I always find anything on Trusts to be an interesting read, the maintenance and reporting requirements would be especially important around this time of year.

    Redwing
     
  8. -T-

    -T- Well-Known Member

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    I asked the accountant a week ago what was needed for year end and he basically said run a GST summary, then add any extras (from adjustments) to the June BAS and then send the file to him. I'm hoping that keeping the books clean and organised during the year will make it this simple.

    I have a hybrid trust that owns units in a unit trust, so two lots of reporting. I keep all equities investments in the hybrid trust and all property in the unit trust. I'm not sure if that's ideal, but that's how it is.

    I'll post back here once all reporting has gone through and let you know what complexities I run into.
     
  9. salsa

    salsa Well-Known Member

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    Who 's on the list of principal beneficiaries

    Hi,
    For thoese members who have used HDT, may I ask when you had the deed created, did you actually include your children name on the list of principal beneficiaries ?
    ta
     
  10. Nigel Ward

    Nigel Ward Team InvestEd

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    Whilst there's no harm in doing so, usually the drafting includes them by referring to the "children of Salsa". BUT make sure the generic wording is also included if you do specifically name...just in case there's any more little Salsa's on the way!

    Cheers
    N.
     
  11. pjb89

    pjb89 Active Member

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    Hiya all

    Just be careful who you name on your HDT as this can impact the ease with which you obtain finance from certain lenders.

    In our case, we thought that by naming specific beneficiaries that we were particularly close with (relations) was the right thing to do....WRONG!! We have had to battle with our lender on each occasion when obtianing finance as they wanted a stat dec signed by each named beneficiary. Regretably we have had a parting of the way with one or two of our closest relations and means that obtaining signatures our future loans unrealistic (to say the least).

    So we enlisted NickM to review the HDT documentation and remove the named benficiaries from the HDT without impacting its function etc. Now we are looking forward to taking our revised HDT for a test drive (new loan) knowing that we won't have to go through the previous dramas of pressuring the lender into not needing their signatures. Rolf L must be applauded for his previous efforts in assiting us to date also.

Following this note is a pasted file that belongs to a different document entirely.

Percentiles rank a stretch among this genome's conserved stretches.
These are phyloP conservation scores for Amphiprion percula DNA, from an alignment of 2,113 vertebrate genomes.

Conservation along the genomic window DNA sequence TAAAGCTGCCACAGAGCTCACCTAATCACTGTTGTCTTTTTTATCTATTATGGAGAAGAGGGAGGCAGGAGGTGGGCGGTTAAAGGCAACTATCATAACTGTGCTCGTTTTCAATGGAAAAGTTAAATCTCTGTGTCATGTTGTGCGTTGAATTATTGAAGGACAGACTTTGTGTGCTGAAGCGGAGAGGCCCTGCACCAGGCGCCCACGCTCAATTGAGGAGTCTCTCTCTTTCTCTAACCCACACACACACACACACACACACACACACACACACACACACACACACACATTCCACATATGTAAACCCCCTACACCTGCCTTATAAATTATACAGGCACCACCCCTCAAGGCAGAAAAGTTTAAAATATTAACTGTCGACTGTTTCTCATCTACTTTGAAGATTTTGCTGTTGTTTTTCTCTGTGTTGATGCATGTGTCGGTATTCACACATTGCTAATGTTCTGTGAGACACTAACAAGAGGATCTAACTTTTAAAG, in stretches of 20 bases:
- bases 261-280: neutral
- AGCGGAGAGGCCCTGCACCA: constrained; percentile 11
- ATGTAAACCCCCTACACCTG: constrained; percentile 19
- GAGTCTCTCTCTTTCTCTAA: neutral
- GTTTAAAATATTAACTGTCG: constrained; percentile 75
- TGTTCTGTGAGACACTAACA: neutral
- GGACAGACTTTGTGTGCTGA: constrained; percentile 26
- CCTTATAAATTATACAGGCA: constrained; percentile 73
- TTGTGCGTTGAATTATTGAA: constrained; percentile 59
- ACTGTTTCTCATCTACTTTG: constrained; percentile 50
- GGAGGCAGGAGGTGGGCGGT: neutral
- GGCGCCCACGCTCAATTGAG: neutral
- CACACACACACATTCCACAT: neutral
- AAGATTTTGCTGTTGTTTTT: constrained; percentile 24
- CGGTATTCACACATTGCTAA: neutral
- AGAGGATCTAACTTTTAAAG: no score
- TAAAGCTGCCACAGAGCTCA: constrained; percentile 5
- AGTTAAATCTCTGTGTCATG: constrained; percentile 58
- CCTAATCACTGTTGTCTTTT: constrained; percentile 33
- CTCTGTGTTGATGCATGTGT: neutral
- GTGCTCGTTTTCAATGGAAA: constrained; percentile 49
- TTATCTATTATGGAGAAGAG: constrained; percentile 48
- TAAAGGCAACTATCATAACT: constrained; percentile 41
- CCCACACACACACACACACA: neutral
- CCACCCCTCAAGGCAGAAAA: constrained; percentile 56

The only advise that I can provide is that you don't need to specifically name the relations as these should already be referenced in the HDT documentation.

    Pedro
     
  12. Nigel Ward

    Nigel Ward Team InvestEd

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    Yeah PJB has raised a common issue encountered with discretionary trusts (and hence with the discretionary component of a HDT) where lenders require covenants from and sometimes guarantees from all adult beneficiaries.

    A request to resist strongly for obvious reasons.

    Cheers
    N.
     
  13. salsa

    salsa Well-Known Member

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    Thank you, Nigel and pjb.
     
  14. NickM

    NickM Co-founder Staff Member

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    PJB is spot on. We had another case a year or so ago when a client had listed his 4 children as Principal beneficiaries. Lender got nervous and we removed them.
    Since then he has not had a problem.
    PJB just ensure you produce all the relevant docs when applying for the loan. Rolf will keep you on the ball 4 sure !
    Nickm
     
  15. wasabiM